9. ^ Sanger, David E., "War Figures Honored With Medal of Freedom" (limited no-charge access), The New York Times, December 15, 2004.
  10. ^ Goldstein, Gordon (2008). Lessons in Disaster: McGeorge Bundy and the Path to War in Vietnam. New York: Times Books. p. 3. ISBN 978-0-8050-7971-5. 
  11. ^ Rich, Frank (September 26, 2009), Op-ed: Obama at the Precipice, The New York Times, retrieved September 27, 2009 

See also[edit]

Further reading[edit]

  • Bird, Kai. The Color of Truth: McGeorge and William Bundy, Brothers in Arms: A Biography. New York: Simon and Schuster, 1998. ISBN 0-684-80970-2.
  • Bundy, McGeorge. Danger and Survival: Choices about the Bomb in the First Fifty Years. New York: Vintage Books, 1988. ISBN 0-394-52278-8.
  • Bundy, McGeorge. "The Issue Before the Court: Who Gets Ahead in America?", The Atlantic Monthly 240, no. 5 (November 1977), pp. 41–54.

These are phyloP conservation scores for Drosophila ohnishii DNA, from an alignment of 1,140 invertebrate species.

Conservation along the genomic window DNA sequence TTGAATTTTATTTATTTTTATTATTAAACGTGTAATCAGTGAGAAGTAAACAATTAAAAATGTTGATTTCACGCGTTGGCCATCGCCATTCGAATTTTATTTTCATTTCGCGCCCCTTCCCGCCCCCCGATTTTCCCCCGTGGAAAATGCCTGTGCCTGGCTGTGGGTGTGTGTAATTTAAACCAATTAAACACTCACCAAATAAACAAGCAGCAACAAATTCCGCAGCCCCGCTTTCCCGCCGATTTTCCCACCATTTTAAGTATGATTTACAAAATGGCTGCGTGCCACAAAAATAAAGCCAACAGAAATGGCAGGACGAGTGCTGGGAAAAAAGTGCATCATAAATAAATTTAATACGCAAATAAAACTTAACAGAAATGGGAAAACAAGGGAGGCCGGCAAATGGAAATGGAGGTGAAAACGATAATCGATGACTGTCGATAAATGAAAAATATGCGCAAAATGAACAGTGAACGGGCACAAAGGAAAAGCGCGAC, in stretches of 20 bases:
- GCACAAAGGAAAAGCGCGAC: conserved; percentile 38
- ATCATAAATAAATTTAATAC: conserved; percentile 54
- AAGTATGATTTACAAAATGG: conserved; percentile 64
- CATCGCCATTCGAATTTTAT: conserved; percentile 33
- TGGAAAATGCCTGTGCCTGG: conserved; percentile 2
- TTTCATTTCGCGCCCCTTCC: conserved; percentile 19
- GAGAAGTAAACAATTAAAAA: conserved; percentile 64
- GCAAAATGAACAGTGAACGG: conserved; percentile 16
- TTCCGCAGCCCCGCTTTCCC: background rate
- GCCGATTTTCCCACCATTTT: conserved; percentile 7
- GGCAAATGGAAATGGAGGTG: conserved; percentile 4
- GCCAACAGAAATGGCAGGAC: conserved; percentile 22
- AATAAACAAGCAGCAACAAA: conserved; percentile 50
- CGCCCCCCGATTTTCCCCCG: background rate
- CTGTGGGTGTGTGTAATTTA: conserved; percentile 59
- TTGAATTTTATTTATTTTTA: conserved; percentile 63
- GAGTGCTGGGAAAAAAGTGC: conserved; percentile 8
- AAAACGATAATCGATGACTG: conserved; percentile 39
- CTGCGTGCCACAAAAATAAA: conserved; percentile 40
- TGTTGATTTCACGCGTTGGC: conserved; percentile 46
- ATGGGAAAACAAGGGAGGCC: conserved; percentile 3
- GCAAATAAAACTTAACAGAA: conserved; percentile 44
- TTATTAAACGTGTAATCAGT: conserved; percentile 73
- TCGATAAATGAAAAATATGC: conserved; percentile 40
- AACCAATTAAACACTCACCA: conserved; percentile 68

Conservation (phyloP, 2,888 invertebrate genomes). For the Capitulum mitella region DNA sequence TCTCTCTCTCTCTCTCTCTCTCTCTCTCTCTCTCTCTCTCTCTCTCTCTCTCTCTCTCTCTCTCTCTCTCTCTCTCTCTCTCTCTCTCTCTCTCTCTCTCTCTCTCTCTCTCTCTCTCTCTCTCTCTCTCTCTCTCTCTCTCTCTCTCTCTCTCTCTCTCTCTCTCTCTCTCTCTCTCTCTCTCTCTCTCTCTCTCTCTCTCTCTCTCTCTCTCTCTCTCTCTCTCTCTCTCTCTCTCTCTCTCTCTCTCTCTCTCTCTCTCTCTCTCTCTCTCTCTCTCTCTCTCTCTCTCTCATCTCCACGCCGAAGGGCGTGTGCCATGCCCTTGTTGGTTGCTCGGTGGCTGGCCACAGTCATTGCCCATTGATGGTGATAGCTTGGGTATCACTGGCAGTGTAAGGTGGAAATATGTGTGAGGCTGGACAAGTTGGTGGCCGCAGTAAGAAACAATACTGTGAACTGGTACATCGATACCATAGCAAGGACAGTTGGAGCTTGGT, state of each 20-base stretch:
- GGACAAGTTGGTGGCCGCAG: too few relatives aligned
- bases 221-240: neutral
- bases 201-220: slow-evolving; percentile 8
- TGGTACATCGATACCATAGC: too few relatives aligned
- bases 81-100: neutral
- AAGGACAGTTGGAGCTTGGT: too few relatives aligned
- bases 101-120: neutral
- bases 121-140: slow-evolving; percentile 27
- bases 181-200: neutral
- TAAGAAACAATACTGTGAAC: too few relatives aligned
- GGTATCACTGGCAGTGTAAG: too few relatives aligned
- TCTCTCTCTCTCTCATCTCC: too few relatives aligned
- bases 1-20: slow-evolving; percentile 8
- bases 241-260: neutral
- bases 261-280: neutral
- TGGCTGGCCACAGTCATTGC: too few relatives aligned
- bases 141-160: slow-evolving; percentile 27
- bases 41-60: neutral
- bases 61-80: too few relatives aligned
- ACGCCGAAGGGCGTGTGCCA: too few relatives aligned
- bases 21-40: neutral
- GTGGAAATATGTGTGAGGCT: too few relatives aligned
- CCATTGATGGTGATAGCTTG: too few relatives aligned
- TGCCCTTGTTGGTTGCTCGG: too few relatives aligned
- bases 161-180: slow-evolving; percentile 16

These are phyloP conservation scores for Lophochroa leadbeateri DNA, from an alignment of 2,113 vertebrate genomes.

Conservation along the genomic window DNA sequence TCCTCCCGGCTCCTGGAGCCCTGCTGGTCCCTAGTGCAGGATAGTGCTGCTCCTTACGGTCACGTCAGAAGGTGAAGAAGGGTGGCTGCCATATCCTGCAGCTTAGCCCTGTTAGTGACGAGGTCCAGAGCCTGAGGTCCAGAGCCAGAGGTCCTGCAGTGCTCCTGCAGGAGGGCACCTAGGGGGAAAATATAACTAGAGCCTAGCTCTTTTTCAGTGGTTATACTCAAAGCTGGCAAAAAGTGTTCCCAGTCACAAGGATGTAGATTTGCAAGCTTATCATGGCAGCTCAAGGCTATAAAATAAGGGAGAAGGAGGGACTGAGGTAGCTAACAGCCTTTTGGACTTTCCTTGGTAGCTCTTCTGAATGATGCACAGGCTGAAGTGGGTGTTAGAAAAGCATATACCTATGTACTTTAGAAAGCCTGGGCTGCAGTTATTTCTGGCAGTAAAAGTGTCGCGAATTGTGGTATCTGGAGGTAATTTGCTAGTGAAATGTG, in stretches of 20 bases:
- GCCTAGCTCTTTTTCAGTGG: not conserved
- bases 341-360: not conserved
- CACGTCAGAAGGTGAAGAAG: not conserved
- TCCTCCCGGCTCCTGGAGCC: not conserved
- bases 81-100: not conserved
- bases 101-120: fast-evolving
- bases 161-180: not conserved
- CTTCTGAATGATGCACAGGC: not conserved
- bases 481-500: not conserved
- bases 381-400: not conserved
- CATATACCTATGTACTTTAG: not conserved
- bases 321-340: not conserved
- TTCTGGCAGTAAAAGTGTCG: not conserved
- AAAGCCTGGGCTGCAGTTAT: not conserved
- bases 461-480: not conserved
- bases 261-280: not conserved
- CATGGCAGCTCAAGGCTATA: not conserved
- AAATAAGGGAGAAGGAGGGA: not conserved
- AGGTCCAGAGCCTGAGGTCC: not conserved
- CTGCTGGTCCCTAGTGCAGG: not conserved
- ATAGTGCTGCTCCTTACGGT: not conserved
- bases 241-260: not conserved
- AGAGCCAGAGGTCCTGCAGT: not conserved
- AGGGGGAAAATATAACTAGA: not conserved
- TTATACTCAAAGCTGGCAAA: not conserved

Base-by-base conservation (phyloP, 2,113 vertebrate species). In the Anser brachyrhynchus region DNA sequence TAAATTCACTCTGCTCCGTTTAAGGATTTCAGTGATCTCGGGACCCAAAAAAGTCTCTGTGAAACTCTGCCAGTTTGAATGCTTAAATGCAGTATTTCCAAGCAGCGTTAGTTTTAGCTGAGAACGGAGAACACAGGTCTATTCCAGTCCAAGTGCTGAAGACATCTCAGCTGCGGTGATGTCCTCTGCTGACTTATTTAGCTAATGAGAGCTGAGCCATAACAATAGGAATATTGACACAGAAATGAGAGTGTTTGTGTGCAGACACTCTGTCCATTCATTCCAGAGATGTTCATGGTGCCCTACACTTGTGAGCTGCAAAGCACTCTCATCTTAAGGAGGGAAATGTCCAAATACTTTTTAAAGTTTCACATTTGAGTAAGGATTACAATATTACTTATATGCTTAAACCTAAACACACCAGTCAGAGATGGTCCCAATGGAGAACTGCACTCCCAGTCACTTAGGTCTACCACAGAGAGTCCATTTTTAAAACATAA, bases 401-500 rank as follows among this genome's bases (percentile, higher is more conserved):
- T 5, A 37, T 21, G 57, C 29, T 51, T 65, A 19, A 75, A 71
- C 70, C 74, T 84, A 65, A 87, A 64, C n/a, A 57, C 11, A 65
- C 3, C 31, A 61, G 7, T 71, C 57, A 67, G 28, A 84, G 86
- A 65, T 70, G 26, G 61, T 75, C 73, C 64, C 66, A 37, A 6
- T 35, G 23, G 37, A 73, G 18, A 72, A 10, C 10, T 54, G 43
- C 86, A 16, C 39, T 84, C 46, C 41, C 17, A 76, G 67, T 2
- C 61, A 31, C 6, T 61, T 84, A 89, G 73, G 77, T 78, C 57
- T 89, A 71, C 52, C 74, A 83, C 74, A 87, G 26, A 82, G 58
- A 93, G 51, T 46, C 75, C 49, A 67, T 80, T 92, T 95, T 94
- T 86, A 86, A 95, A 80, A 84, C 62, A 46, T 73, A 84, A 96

• Gardner, Lloyd. "Harry Hopkins with Hand Grenades? McGeorge Bundy in the Kennedy and Johnson Years", in Behind the Throne: Servants of Power to Imperial Presidents, 1898–1968, ed. Thomas J. McCormick and Walter LaFeber. Madison: University of Wisconsin Press, 1993. pp. 204–229. ISBN 0-299-13740-6.
  • Goldstein, Gordon M., Lessons in Disaster: McGeorge Bundy and the Path to War in Vietnam New York: Henry Holt & Co., 2008. pp. 300. ISBN 0-8050-9087-8.
  • Halberstam, David. "The Very Expensive Education of McGeorge Bundy". Harper's Magazine 239, no. 1430 (July 1969), pp. 21–41.
  • Kabaservice, Geoffrey. "The Guardians: Kingman Brewster, His Circle, and the Rise of the Liberal Establishment." New York: Henry Holt & Co., 2004. pp. 136–140. ISBN 0-8050-6762-0.
  • Nünlist, Christian. Kennedys rechte Hand: McGeorge Bundys Einfluss als Nationaler Sicherheitsberater auf die amerikanische Aussenpolitik, 1961–63. Zurich: Center for Security Studies, 1999. ISBN 3-905641-61-5.
  • Preston, Andrew. The War Council: McGeorge Bundy, the NSC, and Vietnam. Cambridge: Harvard University Press, 2006. ISBN 0-674-02198-3.
  • Stimson, Henry and McGeorge Bundy. On Active Service in Peace and War. New York: Harper & Brothers, 1947.

External links[edit]

Legal offices
Preceded by
Gordon Gray
United States National Security Advisor
Succeeded by
Walt Rostow